Josh Rothman:

[C]hemicals organize[d] themselves into complex patterns requiring the coordination of trillions of molecules. And they did this with no instructions. No human organized them. Nor did they have a genetic blueprint that guided their actions. Their own intrinsic self-organizing dynamics directed these complex interactions…. The deep truth about matter, which neither Descartes nor Newton realized, is that, over the course of four billion years, molten rocks transformed themselves into monarch butterflies, blue herons, and the exalted music of Mozart.

This scientific story, the authors argue, should make us rethink our own relationship to the environment, and call into question our tendency to see the non-living world as inanimate. In fact, physics shows us that the non-living world is incredibly dynamic, surprising, and creative — it’s just that the creativity happens over very long scales of time. It’s an important fact, they write, that the universe is itself ‘set up’ for creativity. The universe, they argue, isn’t anarchic, meaningless, absurd, or pointless; it’s creative in its essence. This should make a difference in the way we think about the meaning of our own lives: By being creative and creating novelty, we’re participating in a universe-sized process.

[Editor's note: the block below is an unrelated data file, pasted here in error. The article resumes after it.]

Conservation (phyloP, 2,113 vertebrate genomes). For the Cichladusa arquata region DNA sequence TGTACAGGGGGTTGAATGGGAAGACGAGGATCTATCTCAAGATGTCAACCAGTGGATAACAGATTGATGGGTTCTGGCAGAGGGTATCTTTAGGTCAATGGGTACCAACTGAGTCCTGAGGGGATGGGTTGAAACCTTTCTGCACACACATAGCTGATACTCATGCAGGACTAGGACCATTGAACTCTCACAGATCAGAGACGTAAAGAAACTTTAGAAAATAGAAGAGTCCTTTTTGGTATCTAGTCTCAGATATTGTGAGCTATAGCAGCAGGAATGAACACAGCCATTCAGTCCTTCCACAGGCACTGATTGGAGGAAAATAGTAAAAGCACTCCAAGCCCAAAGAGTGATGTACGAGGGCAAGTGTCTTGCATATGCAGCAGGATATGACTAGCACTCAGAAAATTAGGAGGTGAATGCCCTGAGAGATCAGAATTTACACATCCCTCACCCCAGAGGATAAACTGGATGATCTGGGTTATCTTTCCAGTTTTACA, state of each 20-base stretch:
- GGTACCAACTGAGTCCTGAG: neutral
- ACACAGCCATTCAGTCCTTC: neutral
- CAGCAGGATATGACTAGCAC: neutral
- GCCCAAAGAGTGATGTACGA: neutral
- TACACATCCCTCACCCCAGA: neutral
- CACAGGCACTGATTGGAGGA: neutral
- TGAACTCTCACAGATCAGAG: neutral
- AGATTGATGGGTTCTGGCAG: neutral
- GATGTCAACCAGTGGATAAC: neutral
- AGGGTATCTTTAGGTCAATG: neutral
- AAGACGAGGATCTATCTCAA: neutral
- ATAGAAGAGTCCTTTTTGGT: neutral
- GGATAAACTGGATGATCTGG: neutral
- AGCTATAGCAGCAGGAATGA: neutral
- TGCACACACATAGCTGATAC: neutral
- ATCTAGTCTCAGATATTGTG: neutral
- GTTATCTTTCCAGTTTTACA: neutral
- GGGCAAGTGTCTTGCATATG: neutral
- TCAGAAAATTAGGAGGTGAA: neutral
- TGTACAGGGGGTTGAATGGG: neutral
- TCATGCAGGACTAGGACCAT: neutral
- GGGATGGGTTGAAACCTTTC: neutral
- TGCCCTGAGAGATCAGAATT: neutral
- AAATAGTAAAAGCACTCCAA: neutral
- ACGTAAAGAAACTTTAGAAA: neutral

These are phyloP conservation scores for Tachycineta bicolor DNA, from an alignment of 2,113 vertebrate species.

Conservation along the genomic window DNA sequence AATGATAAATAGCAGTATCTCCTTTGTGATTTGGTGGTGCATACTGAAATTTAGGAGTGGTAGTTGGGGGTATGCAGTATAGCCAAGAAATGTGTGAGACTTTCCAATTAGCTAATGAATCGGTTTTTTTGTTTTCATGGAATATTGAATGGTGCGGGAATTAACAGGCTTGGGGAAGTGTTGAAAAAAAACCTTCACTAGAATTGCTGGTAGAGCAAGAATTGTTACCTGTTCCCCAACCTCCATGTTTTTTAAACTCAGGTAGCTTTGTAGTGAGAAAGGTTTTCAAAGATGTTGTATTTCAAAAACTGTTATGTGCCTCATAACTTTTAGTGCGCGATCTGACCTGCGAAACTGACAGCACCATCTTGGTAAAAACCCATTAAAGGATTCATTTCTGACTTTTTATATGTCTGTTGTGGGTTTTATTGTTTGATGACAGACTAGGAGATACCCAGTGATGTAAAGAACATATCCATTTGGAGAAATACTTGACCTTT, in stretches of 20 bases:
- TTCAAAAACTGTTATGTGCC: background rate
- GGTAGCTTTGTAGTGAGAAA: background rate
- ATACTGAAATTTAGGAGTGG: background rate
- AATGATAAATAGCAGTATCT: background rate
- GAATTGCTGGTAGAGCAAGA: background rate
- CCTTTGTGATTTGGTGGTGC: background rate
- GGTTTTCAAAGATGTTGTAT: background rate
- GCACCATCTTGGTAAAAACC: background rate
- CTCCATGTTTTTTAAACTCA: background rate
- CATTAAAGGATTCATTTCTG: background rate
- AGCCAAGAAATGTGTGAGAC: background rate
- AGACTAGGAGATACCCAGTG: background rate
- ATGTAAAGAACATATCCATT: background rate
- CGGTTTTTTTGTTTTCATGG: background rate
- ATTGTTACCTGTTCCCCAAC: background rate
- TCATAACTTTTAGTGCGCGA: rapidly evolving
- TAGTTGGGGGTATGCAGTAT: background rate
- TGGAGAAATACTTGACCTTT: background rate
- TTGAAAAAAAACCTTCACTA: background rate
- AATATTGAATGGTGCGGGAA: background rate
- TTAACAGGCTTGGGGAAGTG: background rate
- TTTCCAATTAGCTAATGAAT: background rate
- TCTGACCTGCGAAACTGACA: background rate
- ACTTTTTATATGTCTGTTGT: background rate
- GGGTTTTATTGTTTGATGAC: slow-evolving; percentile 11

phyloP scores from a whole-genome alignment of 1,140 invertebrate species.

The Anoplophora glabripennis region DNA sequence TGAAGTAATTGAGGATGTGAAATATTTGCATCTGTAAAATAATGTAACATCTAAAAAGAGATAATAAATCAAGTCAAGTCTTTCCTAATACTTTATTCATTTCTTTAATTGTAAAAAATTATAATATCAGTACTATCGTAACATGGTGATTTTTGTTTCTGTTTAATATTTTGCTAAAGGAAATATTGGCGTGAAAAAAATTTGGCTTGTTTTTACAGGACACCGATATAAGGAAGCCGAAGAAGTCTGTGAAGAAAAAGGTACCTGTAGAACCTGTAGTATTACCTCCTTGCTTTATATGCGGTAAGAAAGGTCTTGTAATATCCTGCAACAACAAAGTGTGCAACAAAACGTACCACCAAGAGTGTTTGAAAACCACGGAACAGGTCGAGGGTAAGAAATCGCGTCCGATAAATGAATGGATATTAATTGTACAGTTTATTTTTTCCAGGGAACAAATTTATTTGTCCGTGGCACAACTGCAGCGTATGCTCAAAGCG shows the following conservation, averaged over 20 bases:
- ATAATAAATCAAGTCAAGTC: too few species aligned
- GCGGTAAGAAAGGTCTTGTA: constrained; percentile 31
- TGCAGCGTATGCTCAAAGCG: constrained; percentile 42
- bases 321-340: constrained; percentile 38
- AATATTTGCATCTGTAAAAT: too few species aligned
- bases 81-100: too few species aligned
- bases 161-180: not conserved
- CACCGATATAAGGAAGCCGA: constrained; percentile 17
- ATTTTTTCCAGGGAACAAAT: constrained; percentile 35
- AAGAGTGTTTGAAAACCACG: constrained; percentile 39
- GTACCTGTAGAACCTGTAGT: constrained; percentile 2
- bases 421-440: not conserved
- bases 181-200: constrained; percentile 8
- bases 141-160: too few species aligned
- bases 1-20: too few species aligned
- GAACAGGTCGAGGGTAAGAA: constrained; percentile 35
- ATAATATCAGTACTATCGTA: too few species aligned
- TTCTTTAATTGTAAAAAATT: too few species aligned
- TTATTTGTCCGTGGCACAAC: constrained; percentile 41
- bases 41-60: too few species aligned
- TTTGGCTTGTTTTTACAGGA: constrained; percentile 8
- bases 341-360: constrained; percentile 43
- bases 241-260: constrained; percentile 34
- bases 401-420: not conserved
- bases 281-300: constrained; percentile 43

As Bakunin said, the urge to destroy is also a creative urge. What I mean by invoking that in this context is that molten rocks also transformed themselves into lethal viruses, genocidal tyrants and nuclear weapons, and thus we’re still left with the age-old question of how to live meaningfully in a world frequently indifferent or hostile to individuals, and that question isn’t resolved by simply trying to make the focus of one’s identity the universe itself. It’s true that we really are all one in an important way, but we can’t live day-to-day on that level of awareness. No one is comforted in a meaningful way by the fact that our atoms, which may once have been part of a comet or an underwater volcano, will also one day be part of other living organisms, and perhaps return to being stardust countless years hence. It’s sublime to contemplate, sure; but sublime is not the same thing as beautiful, you know.